How Russia became Africa’s favorite superpower
OPINION: The West's failures as well as the legacy of colonialism has compelled some African nations to seek geopolitical partnerships with Russia and China.
Editor’s note: The following article is an op-ed, and the views expressed are the author’s own. Read more opinions on theGrio.
When war erupted between Russia and Ukraine, a line formed at the Russian Embassy in Addis Ababa with a few dozen Ethiopians ready to fight for Russia.
Why this response?
To understand some Africans’ views of Russia as their favorite superpower, you have to understand how the West has failed Africans repeatedly, not to mention the legacy of Western colonialism that Africans still suffer from to this day.
China has stepped in to be a major economic player in the African continent over the past three decades, but Russia is a big player on the military front as the largest arms supplier to sub-Saharan Africa.
Russia’s footprints are beginning to be felt in many of the major military conflicts in the continent, often through weapons sales but sometimes with boots on the ground through private military forces linked to the Russian government.
The Wagner Group, a secretive private military outfit operating out of Moscow has been busy across the African continent, while it remains engaged in the war in Ukraine on Russia’s side.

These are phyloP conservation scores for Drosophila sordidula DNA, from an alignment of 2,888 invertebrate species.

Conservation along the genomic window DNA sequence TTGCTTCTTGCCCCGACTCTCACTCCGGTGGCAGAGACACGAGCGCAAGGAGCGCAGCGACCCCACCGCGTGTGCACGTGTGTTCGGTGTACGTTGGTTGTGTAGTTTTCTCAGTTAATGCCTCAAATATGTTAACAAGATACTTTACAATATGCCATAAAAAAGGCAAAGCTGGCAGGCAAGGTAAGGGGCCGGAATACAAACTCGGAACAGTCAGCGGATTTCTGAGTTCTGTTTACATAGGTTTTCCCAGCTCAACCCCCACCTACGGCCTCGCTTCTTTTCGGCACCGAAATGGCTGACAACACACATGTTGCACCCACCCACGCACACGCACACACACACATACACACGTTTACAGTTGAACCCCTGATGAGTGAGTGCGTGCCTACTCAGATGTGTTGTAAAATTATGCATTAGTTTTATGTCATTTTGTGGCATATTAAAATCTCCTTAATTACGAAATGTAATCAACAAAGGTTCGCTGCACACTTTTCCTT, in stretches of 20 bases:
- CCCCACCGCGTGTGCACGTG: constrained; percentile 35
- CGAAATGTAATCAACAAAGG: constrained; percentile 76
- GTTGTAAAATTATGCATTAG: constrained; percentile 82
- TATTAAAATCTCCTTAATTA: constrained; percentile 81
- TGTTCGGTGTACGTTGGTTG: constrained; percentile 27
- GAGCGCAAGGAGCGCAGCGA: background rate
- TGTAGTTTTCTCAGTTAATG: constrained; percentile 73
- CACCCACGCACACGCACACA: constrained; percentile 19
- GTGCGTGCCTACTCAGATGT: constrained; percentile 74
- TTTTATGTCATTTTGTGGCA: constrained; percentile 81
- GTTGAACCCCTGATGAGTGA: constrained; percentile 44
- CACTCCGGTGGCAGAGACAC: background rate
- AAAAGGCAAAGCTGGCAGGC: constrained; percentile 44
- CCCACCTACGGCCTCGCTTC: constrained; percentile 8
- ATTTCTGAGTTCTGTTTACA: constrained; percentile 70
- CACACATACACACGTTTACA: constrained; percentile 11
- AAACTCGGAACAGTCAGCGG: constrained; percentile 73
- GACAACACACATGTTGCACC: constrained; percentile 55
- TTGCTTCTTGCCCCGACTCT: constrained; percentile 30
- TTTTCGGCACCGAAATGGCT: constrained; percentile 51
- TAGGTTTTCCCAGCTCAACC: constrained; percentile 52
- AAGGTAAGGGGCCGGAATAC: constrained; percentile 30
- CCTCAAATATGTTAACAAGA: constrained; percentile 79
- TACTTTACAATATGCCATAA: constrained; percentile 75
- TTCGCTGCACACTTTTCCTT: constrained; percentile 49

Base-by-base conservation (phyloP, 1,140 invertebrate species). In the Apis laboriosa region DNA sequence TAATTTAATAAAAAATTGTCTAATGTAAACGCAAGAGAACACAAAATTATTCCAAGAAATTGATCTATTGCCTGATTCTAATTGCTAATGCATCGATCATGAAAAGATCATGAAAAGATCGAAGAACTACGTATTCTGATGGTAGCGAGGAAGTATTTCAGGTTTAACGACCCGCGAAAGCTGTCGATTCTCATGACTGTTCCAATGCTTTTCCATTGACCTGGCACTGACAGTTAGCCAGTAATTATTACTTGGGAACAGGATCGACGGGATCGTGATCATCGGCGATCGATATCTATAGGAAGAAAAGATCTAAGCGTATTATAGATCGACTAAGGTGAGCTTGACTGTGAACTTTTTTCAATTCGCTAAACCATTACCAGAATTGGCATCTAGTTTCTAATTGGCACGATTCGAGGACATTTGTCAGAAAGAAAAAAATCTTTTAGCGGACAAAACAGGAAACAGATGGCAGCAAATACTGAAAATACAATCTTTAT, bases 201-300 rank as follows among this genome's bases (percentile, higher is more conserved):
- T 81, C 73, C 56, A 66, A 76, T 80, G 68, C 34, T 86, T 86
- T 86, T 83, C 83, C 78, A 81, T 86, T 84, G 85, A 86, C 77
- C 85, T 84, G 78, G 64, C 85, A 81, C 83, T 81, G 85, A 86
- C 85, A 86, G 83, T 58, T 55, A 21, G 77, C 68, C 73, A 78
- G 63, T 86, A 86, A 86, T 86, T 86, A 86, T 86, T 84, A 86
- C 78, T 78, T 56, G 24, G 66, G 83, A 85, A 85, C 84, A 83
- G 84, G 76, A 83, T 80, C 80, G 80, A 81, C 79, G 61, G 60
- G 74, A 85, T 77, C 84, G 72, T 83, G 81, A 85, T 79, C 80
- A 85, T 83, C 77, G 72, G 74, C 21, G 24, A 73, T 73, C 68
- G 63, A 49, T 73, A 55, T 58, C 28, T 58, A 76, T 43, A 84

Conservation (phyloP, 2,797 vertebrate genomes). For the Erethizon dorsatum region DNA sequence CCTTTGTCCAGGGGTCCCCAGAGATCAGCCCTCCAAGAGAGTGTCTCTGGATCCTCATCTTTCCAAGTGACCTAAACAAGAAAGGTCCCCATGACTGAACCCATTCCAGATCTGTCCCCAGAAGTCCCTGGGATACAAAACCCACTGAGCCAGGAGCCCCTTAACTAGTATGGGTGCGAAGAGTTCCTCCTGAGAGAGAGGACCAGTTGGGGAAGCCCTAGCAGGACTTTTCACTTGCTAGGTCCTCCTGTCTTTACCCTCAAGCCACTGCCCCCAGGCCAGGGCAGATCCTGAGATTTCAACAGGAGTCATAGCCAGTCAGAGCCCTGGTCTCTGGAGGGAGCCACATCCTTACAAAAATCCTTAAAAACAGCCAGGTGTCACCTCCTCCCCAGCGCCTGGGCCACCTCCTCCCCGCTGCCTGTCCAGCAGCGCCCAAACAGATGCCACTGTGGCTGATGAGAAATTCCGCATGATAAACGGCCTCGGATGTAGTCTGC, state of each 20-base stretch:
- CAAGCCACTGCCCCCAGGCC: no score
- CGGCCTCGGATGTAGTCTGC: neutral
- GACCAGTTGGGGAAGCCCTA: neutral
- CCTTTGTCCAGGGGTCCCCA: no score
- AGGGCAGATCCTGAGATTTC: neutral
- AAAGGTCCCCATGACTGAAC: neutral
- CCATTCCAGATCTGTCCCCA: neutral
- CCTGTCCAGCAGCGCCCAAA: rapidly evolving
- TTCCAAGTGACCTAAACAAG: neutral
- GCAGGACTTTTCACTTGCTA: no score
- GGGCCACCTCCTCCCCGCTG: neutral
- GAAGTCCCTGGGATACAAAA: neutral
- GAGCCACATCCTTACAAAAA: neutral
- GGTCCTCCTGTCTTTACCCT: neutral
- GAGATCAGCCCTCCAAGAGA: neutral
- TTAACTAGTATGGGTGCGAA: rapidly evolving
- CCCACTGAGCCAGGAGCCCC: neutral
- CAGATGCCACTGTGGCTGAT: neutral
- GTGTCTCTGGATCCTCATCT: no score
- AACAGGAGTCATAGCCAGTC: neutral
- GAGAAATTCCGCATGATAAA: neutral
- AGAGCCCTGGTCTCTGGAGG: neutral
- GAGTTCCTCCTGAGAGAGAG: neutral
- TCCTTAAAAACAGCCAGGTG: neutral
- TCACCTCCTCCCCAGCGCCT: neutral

The Wagner Group is headed by Yevgeny V. Prigozhin who started out as a caterer for Vladimir Putin and eventually scaled up his business to provide private military contractors, similar to what Blackwater, later renamed Constellis, and other similar companies do for the American government.
Companies such as the Wagner Group offer counterinsurgency and counterterrorism training and advice to African governments struggling to combat militancy and often receive payment in the form of concessions for natural resources, commercial contracts, or access to strategic locations such as ports and air bases.
Despite the fact that mercenary activity has been illegal in Russia since 2018, these contractors have been involved in various conflicts around the world, including in Syria, Libya, the Central African Republic and Mali. They have also been accused of human rights violations and abuse of civilians. The use of private security contractors allows the Kremlin to avoid official military casualties and maintain plausible deniability for their actions.
In Ethiopia’s case, Russia and China consistently sided with Ethiopia in the United Nations Security Council meetings in which Western powers sided with the regional leaders of Tigray, who had ruled Ethiopia for 27 years and were now fighting the central government in a dispute over regional autonomy and power.
As the rebels headed by the Tigrayan People’s Liberation Front, or TPLF, advanced on the capital Addis Ababa in late 2021, the United States predicted an imminent collapse of Ethiopia’s government and refused to help militarily, which forced the government of Prime Minister Abiy Ahmed to turn to Turkey and the United Arab Emirates for military aid, which eventually turned the tide of the war.